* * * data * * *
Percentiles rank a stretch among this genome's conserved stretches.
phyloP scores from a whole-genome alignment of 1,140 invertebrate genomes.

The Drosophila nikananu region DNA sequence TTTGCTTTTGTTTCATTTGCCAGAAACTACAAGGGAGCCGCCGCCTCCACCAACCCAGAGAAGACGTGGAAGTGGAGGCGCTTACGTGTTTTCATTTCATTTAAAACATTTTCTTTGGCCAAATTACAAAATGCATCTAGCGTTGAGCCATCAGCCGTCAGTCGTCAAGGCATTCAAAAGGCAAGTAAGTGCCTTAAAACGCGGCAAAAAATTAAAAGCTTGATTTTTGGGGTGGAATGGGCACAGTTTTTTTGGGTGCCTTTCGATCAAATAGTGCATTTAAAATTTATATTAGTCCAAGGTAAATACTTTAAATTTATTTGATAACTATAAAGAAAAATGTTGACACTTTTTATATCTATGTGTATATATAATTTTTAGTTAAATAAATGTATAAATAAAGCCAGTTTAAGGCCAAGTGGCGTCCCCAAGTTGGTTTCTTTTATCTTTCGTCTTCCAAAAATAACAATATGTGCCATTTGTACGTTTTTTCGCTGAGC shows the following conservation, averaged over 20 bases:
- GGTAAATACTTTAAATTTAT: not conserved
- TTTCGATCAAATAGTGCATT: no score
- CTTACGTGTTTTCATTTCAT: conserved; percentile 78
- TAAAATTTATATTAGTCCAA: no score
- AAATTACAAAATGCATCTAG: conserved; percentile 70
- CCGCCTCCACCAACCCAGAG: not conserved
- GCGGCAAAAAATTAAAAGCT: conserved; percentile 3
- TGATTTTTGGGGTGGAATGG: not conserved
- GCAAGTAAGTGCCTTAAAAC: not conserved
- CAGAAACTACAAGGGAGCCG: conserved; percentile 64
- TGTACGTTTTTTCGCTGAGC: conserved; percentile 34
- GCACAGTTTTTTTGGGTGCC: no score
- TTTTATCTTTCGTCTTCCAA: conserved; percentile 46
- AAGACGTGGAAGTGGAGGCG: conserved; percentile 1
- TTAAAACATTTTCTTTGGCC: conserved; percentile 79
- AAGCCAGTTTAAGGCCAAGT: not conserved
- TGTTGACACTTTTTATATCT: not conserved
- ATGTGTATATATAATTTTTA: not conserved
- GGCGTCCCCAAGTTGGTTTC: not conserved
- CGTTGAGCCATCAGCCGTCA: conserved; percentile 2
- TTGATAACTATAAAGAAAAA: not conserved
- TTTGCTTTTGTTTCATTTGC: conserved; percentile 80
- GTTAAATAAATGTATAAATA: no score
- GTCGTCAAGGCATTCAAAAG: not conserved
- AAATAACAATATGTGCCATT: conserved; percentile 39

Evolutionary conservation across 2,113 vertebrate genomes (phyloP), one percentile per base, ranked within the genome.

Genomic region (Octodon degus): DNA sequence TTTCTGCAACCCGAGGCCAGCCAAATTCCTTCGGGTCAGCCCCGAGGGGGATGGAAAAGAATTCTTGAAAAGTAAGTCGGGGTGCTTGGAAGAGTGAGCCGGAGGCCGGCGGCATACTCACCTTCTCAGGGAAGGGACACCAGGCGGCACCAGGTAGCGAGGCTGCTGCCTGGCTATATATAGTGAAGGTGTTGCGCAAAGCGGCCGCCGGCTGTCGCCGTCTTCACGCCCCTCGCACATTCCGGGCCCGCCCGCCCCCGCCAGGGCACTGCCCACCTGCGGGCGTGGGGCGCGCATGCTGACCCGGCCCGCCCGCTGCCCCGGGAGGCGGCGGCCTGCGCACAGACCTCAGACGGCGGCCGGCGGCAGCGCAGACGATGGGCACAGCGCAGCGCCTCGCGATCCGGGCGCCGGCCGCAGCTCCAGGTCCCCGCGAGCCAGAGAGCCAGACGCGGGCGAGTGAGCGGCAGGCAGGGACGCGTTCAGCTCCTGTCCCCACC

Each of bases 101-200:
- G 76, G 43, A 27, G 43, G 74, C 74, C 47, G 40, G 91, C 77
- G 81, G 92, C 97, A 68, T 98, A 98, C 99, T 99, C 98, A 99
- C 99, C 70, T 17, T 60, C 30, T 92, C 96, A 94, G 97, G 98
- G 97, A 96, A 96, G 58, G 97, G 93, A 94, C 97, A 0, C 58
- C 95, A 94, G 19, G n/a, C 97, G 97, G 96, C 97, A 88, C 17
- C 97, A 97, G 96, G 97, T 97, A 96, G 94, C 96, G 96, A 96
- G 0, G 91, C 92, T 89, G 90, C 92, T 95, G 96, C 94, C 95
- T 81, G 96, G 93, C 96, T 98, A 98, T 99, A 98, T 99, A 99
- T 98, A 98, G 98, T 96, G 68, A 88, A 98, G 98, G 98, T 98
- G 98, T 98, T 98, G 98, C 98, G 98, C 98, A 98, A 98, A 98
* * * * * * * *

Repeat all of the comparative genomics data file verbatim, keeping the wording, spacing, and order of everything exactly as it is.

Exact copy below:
Percentiles rank a stretch among this genome's conserved stretches.
phyloP scores from a whole-genome alignment of 1,140 invertebrate genomes.

The Drosophila nikananu region DNA sequence TTTGCTTTTGTTTCATTTGCCAGAAACTACAAGGGAGCCGCCGCCTCCACCAACCCAGAGAAGACGTGGAAGTGGAGGCGCTTACGTGTTTTCATTTCATTTAAAACATTTTCTTTGGCCAAATTACAAAATGCATCTAGCGTTGAGCCATCAGCCGTCAGTCGTCAAGGCATTCAAAAGGCAAGTAAGTGCCTTAAAACGCGGCAAAAAATTAAAAGCTTGATTTTTGGGGTGGAATGGGCACAGTTTTTTTGGGTGCCTTTCGATCAAATAGTGCATTTAAAATTTATATTAGTCCAAGGTAAATACTTTAAATTTATTTGATAACTATAAAGAAAAATGTTGACACTTTTTATATCTATGTGTATATATAATTTTTAGTTAAATAAATGTATAAATAAAGCCAGTTTAAGGCCAAGTGGCGTCCCCAAGTTGGTTTCTTTTATCTTTCGTCTTCCAAAAATAACAATATGTGCCATTTGTACGTTTTTTCGCTGAGC shows the following conservation, averaged over 20 bases:
- GGTAAATACTTTAAATTTAT: not conserved
- TTTCGATCAAATAGTGCATT: no score
- CTTACGTGTTTTCATTTCAT: conserved; percentile 78
- TAAAATTTATATTAGTCCAA: no score
- AAATTACAAAATGCATCTAG: conserved; percentile 70
- CCGCCTCCACCAACCCAGAG: not conserved
- GCGGCAAAAAATTAAAAGCT: conserved; percentile 3
- TGATTTTTGGGGTGGAATGG: not conserved
- GCAAGTAAGTGCCTTAAAAC: not conserved
- CAGAAACTACAAGGGAGCCG: conserved; percentile 64
- TGTACGTTTTTTCGCTGAGC: conserved; percentile 34
- GCACAGTTTTTTTGGGTGCC: no score
- TTTTATCTTTCGTCTTCCAA: conserved; percentile 46
- AAGACGTGGAAGTGGAGGCG: conserved; percentile 1
- TTAAAACATTTTCTTTGGCC: conserved; percentile 79
- AAGCCAGTTTAAGGCCAAGT: not conserved
- TGTTGACACTTTTTATATCT: not conserved
- ATGTGTATATATAATTTTTA: not conserved
- GGCGTCCCCAAGTTGGTTTC: not conserved
- CGTTGAGCCATCAGCCGTCA: conserved; percentile 2
- TTGATAACTATAAAGAAAAA: not conserved
- TTTGCTTTTGTTTCATTTGC: conserved; percentile 80
- GTTAAATAAATGTATAAATA: no score
- GTCGTCAAGGCATTCAAAAG: not conserved
- AAATAACAATATGTGCCATT: conserved; percentile 39

Evolutionary conservation across 2,113 vertebrate genomes (phyloP), one percentile per base, ranked within the genome.

Genomic region (Octodon degus): DNA sequence TTTCTGCAACCCGAGGCCAGCCAAATTCCTTCGGGTCAGCCCCGAGGGGGATGGAAAAGAATTCTTGAAAAGTAAGTCGGGGTGCTTGGAAGAGTGAGCCGGAGGCCGGCGGCATACTCACCTTCTCAGGGAAGGGACACCAGGCGGCACCAGGTAGCGAGGCTGCTGCCTGGCTATATATAGTGAAGGTGTTGCGCAAAGCGGCCGCCGGCTGTCGCCGTCTTCACGCCCCTCGCACATTCCGGGCCCGCCCGCCCCCGCCAGGGCACTGCCCACCTGCGGGCGTGGGGCGCGCATGCTGACCCGGCCCGCCCGCTGCCCCGGGAGGCGGCGGCCTGCGCACAGACCTCAGACGGCGGCCGGCGGCAGCGCAGACGATGGGCACAGCGCAGCGCCTCGCGATCCGGGCGCCGGCCGCAGCTCCAGGTCCCCGCGAGCCAGAGAGCCAGACGCGGGCGAGTGAGCGGCAGGCAGGGACGCGTTCAGCTCCTGTCCCCACC

Each of bases 101-200:
- G 76, G 43, A 27, G 43, G 74, C 74, C 47, G 40, G 91, C 77
- G 81, G 92, C 97, A 68, T 98, A 98, C 99, T 99, C 98, A 99
- C 99, C 70, T 17, T 60, C 30, T 92, C 96, A 94, G 97, G 98
- G 97, A 96, A 96, G 58, G 97, G 93, A 94, C 97, A 0, C 58
- C 95, A 94, G 19, G n/a, C 97, G 97, G 96, C 97, A 88, C 17
- C 97, A 97, G 96, G 97, T 97, A 96, G 94, C 96, G 96, A 96
- G 0, G 91, C 92, T 89, G 90, C 92, T 95, G 96, C 94, C 95
- T 81, G 96, G 93, C 96, T 98, A 98, T 99, A 98, T 99, A 99
- T 98, A 98, G 98, T 96, G 68, A 88, A 98, G 98, G 98, T 98
- G 98, T 98, T 98, G 98, C 98, G 98, C 98, A 98, A 98, A 98